Special Issue "Cognitive Empowerment for the Enhancement of Active and Healthy Aging"

Special Issue Editors

Dr. Silvana Miceli
E-Mail Website
Guest Editor
Department of Psychology, Educational Science and Human Movement, University of Palermo, Italy
Interests: aging; cognitive psychology; health promotion; decision-making; intelligence; social media addiction
Dr. Santo Di Nuovo
E-Mail Website
Guest Editor
Department of Educational Sciences, University of Catania, Catania CT, Italy
Interests: methodological aspects and psychometric applied to different areas of psychology: cognitive, personality, normal and pathological, legal, clinical and rehabilitation
Dr. Barbara Caci
E-Mail Website
Guest Editor
Department of Psychology, Educational Science and Human Movement, University of Palermo, Italy
Interests: human-computer interaction; web-psychology; personality; autobiographical memory

Special Issue Information

Dear Colleagues,

Due to the increasing number of older adults, the progressive aging of the population requires the implementation of appropriate and innovative strategies for mitigating the adverse effects of this process on both individuals and the socio-economic system. Although one of the main effects of aging is undoubtedly linked to the decline in cognitive functions, it should be stressed that this decline, which has both functional and neurological aspects, even if it cannot be avoided, can be significantly postponed (Boots et al. 2015; Miceli & Gangemi, 2011; Misuraca, Miceli, & Teuscher, 2017; Smart et al., 2014; Miceli, Maniscalco, & Matranga, 2019). Over the last few decades, researchers have made an enormous amount of progress in understanding the biological processes underlying cognition, shedding light on the influence of both lifestyles and different technological aids (e.g., serious games, robotics, artificial intelligence) on the development or enhancement of human cognitive abilities.

This Special Issue aims to present a collection of studies focused on interdisciplinary approaches of neurology, medicine, cognitive psychology, human–computer interaction, computer science, and engineering to the creation of new perspectives on the prevention of the aging-associated decline in cognitive functions and social policy interventions that can promote “active and healthy aging”.

Dr. Silvana Miceli
Dr. Santo Di Nuovo
Dr. Barbara Caci
Guest Editors

Manuscript Submission Information

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Please visit the Instructions for Authors page before submitting a manuscript. The Article Processing Charge (APC) for publication in this open access journal is 2300 CHF (Swiss Francs). Submitted papers should be well formatted and use good English. Authors may use MDPI's English editing service prior to publication or during author revisions.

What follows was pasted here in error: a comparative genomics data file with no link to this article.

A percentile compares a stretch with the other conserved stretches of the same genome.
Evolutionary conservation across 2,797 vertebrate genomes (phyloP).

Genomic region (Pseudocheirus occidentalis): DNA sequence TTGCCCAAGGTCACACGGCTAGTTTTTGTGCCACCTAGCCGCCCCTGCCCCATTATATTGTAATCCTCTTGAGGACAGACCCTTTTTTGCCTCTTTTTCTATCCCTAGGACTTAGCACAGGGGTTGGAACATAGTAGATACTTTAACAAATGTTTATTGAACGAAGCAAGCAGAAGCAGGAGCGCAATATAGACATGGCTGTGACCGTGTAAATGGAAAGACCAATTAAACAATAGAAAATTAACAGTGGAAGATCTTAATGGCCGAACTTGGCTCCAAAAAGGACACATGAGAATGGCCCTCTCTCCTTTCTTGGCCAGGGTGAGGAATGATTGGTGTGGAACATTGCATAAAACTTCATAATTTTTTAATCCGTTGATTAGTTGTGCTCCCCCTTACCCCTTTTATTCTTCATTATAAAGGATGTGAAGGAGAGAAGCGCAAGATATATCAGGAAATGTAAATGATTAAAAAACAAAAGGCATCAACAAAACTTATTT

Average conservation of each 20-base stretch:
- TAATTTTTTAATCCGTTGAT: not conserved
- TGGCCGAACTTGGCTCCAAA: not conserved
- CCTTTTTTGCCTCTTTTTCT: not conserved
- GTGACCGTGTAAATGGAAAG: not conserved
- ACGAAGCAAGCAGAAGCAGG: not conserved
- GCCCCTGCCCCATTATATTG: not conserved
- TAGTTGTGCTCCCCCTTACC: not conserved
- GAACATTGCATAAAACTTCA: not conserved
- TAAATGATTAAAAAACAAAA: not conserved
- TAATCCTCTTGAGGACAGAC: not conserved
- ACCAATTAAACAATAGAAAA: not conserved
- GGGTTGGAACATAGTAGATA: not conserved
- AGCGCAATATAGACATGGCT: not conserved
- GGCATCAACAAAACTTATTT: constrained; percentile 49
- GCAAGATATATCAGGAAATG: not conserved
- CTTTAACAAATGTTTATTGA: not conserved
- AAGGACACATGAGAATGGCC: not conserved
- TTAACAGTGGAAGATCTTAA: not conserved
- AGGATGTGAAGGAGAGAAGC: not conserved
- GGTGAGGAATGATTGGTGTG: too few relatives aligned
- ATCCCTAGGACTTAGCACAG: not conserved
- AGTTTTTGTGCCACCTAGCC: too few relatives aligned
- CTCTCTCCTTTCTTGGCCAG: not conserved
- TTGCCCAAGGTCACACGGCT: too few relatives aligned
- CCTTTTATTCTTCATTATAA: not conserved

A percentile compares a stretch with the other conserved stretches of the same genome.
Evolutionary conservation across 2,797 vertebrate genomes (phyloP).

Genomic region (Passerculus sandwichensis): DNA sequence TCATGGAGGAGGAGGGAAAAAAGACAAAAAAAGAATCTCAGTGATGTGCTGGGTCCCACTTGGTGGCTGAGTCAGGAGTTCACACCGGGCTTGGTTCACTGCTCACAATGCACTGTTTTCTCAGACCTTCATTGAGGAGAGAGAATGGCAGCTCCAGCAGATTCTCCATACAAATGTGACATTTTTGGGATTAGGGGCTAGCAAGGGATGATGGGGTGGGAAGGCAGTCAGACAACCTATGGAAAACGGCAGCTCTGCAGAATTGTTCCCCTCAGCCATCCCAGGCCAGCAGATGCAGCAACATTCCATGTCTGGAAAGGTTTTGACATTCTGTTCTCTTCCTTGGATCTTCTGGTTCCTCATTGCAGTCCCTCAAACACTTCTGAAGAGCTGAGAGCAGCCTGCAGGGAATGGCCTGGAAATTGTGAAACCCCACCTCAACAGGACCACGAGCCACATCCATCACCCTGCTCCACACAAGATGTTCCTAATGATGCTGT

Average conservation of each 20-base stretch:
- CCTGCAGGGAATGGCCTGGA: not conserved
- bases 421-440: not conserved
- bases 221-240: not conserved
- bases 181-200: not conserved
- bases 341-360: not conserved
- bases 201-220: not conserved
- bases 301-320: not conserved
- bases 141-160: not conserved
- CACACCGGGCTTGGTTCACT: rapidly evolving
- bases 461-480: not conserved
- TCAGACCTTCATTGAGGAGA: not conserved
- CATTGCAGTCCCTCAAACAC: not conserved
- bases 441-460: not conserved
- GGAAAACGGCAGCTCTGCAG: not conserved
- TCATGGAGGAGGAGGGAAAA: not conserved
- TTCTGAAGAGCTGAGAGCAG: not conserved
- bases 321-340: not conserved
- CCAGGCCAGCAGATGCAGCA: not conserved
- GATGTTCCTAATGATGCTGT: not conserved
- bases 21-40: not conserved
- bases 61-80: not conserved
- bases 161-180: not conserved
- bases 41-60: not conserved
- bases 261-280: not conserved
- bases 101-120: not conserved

Keywords

  • active aging
  • cognitive functions
  • health promotion
  • cognitive rehabilitation
  • technological aids (e.g., serious, games, robotics, web platforms, artificial intelligence)
  • cognitive training
  • human–computer interaction
  • social health services.

Published Papers (1 paper)

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Research

Article
Study of Chemotherapy-Induced Cognitive Impairment in Women with Breast Cancer
Int. J. Environ. Res. Public Health 2020, 17(23), 8896; https://0-doi-org.brum.beds.ac.uk/10.3390/ijerph17238896 - 30 Nov 2020
Cited by 1 | Viewed by 705
Abstract
Background: Oncology patients experience a large number of symptoms and, those referring to cognitive performance has an ever-increasing importance in clinical practice, due to the increase in survival rates and interest in the patient’s quality of life. The studies reviewed showed that chemotherapy-related [...] Read more.
Background: Oncology patients experience a large number of symptoms and, those referring to cognitive performance has an ever-increasing importance in clinical practice, due to the increase in survival rates and interest in the patient’s quality of life. The studies reviewed showed that chemotherapy-related cognitive impairment might occur in 15 and 50% of oncology patients. The main objective of this research was to study the impact of chemotherapy on the cognitive function of patients with locoregional breast cancer. Method: Analytical, prospective, longitudinal study using three measures, unifactorial intrasubject design, non-probability, and random selection sampling. The sample comprised women newly diagnosed with locoregional breast cancer in stages I, II, IIIA who received chemotherapy at the University Hospital of Salamanca (Complejo Asistencial Universitario de Salamanca), randomly selected for three years. Semi-structured interviews were conducted, and anxiety and depression (Hospital Anxiety and Depression scale, HAD); quality of life (QLQ-BR23 scale) and the following cognitive variables were assessed—processing speed, attention, memory, and executive functions (subtests of the Wechsler Intelligence Scale and the Trail Making Test). Results: The final sample size included 151 participants; 23 were excluded. A decline in cognitive performance was observed in patients, which did not completely recover two months after chemotherapy was completed. Additionally, worse cognitive performance was observed in patients with anxious or depressive symptoms. There was a negative impact on the quality of life. Conclusion: Chemotherapy had an impact on the cognitive performance of oncology patients in most cognitive domains studied. Full article
(This article belongs to the Special Issue Cognitive Empowerment for the Enhancement of Active and Healthy Aging)
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